China funds a project. Many Chinese come to town. They have tons of money to spend. Then local companies begin to look for payment systems which can support them. From New York City where AliPay has been implemented (to support Chinese tourists) to Kenya, there are many elements to the New Silk Road. In Kenya, the Chinese expatriates like Alipay and WeChat, and to meet their needs, Kenya needs to have those two solutions which continue to track wherever Chinese go. In a partnership between Equitel and Red Dot Payments, Alipay and WeChat would be available in Kenya.
According to Finserve’s Managing Director, Jack Ngare, the partnership will see Kenyan businesses benefit from having one more option of accepting payment, which is meant to encourage an increase in international trade. “The key purpose of Equity is to empower businesses. We still believe there’s a lot of room for more payment options to come into this market,” he said.
This is certainly not good news for MPESA. I do predict that MPESA will lose market share because MPESA is a mobile money solution while WeChat is a living ecosystem with capabilities to do anything you can do online, from shopping to gaming. Yes, MPESA is a payment system; WeChat is an internet operating system (WhatsApp, Facebook, Twitter, and Instagram, all in one).
That feature is why the more the users the better, and that means the best in technology will re-grow even when broken apart provided it has enough users to seed that moment. Over time, there will be convergence. WeChat is the Internet first operating system which practically does everything: WhatsApp, Facebook, Twitter, Instagram, all in one. It is a seed that will keep growing, and breaking it will have minimal impacts, unless you want another name, not WeChat, to do the same thing tomorrow in China.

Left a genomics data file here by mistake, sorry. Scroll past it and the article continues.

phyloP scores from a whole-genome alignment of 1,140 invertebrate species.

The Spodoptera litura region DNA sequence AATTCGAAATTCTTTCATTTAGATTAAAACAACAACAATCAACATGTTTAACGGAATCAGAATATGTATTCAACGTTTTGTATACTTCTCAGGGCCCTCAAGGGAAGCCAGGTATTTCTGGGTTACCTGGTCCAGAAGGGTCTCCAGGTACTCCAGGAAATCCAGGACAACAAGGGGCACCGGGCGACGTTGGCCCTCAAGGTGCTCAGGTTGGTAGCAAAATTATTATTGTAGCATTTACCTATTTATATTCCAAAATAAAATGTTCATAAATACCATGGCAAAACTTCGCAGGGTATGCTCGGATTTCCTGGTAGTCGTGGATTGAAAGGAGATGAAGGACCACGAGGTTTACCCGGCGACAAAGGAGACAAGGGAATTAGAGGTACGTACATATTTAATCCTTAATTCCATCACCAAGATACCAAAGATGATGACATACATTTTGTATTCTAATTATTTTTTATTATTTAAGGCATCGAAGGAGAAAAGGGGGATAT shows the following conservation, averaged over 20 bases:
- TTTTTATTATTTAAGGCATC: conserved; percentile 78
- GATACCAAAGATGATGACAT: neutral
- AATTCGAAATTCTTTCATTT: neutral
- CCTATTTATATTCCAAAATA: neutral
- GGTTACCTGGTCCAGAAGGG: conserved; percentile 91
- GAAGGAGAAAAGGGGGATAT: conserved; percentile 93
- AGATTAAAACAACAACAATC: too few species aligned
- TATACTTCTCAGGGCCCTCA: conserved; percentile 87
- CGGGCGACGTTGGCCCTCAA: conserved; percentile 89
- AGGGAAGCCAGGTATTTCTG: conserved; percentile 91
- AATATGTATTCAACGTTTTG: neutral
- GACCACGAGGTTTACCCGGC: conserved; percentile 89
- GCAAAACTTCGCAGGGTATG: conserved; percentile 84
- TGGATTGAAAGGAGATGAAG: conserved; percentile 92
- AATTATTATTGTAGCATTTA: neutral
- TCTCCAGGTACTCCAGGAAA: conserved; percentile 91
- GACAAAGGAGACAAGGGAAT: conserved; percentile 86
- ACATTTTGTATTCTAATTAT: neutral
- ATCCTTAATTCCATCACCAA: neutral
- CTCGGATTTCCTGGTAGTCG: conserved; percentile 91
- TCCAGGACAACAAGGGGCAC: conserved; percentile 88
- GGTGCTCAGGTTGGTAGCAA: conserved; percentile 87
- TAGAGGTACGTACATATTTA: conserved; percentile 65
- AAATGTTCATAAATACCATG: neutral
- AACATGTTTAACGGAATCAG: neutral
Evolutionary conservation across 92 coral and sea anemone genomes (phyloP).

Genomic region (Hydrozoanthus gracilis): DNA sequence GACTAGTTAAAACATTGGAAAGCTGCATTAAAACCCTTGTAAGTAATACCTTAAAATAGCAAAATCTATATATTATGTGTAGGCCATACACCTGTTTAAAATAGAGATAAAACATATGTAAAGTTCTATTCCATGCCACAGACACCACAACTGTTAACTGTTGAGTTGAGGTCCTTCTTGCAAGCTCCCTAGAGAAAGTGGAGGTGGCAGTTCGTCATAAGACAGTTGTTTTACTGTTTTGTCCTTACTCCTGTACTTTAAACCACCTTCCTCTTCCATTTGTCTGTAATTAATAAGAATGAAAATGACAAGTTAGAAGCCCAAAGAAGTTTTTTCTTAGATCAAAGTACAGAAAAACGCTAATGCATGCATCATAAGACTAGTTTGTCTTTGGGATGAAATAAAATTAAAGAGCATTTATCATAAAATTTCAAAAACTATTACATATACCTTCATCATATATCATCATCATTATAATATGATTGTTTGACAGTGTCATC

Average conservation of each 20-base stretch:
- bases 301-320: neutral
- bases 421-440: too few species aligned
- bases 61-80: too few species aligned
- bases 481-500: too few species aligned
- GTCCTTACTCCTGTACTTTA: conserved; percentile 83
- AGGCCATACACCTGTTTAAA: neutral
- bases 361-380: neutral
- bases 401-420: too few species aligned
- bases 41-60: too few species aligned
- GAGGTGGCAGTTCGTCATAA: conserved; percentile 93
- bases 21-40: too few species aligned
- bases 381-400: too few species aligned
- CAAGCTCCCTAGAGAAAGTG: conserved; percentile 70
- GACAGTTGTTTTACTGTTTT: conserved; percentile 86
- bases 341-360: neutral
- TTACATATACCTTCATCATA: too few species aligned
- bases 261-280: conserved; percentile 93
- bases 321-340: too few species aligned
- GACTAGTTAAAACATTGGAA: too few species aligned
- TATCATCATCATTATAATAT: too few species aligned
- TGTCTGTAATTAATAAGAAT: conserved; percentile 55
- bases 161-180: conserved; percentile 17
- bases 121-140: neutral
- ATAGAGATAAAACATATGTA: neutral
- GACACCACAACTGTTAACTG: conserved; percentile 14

The Kenyan banking regulator has run a regulatory regime where market forces are allowed to play. Allowing WeChat and Alipay in Kenya would certainly have real challenges to the Kenyan banking system. Even in China, WeChat has become so popular that local banks are having liquidity problems as what users do is to move their monies from their bank accounts into WeChat, and from there spend as they want. The banks have become pipelines into and out of WeChat and nothing more.
For the banks, this is a very huge test because if WeChat warehouses lots of cash in its platform, some banks may fold. Interestingly, that is what Alipay and WeChat plan to do in Kenya as noted in the quoted piece above: “Kenyans to be able to hold Alipay and WeChat Pay accounts through them and thus facilitate international payments”. Yes, they could enable even remittance and international payments cutting out the banks further. This would be huge and as usual Kenya is testing the limits of what ICT utilities can do in Africa, a key point I noted in a recent Harvard Business Review article.
The interesting thing in WeChat and AliPay is that they are making it easier for users to stay longer in their ecosystems through different solutions, services and products they offer to customers. And if they do just that, the need for the typical banking fades. This is already causing major problems with some small Chinese banks where liquidity has become a challenge.
Specifically on that, the Chinese banking regulator has to request that the BAT( Baidu, Alibaba and Tencent) move funds from their wallets to their bank accounts within 72 hours as local banks were having liquidity issues [yes, that does not help local banks. It only helps the banks where the BAT bank]